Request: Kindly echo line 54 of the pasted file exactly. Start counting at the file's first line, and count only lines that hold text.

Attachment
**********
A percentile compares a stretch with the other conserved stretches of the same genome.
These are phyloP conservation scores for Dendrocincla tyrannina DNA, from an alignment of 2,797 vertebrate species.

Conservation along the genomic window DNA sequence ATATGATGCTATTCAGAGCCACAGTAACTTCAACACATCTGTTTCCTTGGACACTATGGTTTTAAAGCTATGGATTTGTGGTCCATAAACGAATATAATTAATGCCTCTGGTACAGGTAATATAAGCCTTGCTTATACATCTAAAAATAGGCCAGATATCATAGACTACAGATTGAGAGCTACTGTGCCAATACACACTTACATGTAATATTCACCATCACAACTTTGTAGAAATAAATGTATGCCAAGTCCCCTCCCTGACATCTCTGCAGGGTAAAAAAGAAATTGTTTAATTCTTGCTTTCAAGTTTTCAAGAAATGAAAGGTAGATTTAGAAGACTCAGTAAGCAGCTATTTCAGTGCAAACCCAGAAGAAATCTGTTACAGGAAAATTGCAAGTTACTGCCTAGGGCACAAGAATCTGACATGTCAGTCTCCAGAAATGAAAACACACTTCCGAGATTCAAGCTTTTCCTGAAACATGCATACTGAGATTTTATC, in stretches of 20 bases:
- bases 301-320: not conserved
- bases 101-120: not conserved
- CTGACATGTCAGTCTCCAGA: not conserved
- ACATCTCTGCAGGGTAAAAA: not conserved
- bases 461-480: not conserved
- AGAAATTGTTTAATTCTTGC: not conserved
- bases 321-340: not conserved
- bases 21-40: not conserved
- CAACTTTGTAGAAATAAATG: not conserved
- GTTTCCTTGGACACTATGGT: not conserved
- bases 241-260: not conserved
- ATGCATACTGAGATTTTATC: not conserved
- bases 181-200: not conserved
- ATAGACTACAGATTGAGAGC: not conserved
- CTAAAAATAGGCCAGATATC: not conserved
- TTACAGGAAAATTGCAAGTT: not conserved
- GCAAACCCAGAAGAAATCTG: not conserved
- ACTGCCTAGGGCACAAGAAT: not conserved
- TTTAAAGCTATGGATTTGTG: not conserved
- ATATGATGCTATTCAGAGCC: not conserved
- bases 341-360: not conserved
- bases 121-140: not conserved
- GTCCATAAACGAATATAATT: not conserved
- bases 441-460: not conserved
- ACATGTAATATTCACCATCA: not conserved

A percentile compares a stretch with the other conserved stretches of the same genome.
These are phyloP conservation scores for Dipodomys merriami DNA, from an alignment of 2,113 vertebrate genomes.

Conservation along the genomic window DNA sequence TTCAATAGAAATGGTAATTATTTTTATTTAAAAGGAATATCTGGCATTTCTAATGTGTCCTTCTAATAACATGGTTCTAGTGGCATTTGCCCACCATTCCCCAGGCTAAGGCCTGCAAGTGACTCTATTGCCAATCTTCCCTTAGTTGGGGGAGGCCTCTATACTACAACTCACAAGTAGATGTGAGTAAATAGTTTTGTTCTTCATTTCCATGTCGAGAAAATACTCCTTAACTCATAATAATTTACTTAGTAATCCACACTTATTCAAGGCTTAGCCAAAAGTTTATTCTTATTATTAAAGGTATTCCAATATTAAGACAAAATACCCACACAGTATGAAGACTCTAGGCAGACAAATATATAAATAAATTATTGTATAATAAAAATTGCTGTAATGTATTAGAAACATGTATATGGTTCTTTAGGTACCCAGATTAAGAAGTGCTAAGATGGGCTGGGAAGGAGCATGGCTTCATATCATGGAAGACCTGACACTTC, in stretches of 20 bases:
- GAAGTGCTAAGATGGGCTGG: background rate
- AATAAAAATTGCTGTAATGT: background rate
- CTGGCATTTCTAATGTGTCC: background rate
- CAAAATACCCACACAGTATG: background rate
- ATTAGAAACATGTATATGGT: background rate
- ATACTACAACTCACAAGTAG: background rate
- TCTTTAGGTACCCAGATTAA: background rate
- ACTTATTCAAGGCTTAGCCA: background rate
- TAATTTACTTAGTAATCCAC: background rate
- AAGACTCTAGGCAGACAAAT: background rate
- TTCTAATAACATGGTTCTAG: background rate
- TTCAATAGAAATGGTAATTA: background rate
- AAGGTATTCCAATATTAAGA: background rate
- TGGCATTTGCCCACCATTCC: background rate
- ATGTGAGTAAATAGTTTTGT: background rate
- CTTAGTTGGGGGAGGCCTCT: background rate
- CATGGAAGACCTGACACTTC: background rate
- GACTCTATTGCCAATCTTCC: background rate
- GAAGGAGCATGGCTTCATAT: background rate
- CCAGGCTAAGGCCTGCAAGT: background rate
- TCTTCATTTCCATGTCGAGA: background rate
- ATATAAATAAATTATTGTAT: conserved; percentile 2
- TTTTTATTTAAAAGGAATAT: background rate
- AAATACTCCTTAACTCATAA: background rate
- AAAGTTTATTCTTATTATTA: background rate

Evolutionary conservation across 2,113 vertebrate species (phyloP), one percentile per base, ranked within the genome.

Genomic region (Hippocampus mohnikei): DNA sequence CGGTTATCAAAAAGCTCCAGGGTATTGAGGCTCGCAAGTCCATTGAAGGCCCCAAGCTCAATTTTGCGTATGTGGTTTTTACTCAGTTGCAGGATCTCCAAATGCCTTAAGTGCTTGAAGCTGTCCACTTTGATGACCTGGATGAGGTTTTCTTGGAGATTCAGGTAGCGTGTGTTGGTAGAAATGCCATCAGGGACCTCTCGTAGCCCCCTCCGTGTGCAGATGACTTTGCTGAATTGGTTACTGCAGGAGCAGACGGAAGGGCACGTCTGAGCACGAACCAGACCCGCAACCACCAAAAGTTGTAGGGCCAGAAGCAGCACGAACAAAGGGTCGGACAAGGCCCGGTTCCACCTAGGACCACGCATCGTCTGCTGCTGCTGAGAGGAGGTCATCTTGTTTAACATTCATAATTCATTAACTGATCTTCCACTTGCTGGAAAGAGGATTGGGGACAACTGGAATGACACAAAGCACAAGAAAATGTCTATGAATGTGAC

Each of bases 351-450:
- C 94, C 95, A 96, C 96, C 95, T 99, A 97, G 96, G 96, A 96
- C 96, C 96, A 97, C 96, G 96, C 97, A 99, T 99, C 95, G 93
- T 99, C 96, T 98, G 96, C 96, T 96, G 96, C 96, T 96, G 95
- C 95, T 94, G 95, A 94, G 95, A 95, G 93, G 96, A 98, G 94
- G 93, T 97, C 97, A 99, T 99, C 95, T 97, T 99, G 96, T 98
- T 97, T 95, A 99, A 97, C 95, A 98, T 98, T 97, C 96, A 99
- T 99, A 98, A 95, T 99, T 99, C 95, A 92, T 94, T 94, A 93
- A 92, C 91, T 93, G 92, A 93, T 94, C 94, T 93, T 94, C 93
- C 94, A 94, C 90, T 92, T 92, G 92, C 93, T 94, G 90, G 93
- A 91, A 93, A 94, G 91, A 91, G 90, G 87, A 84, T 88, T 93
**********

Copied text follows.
- TTTTTATTTAAAAGGAATAT: background rate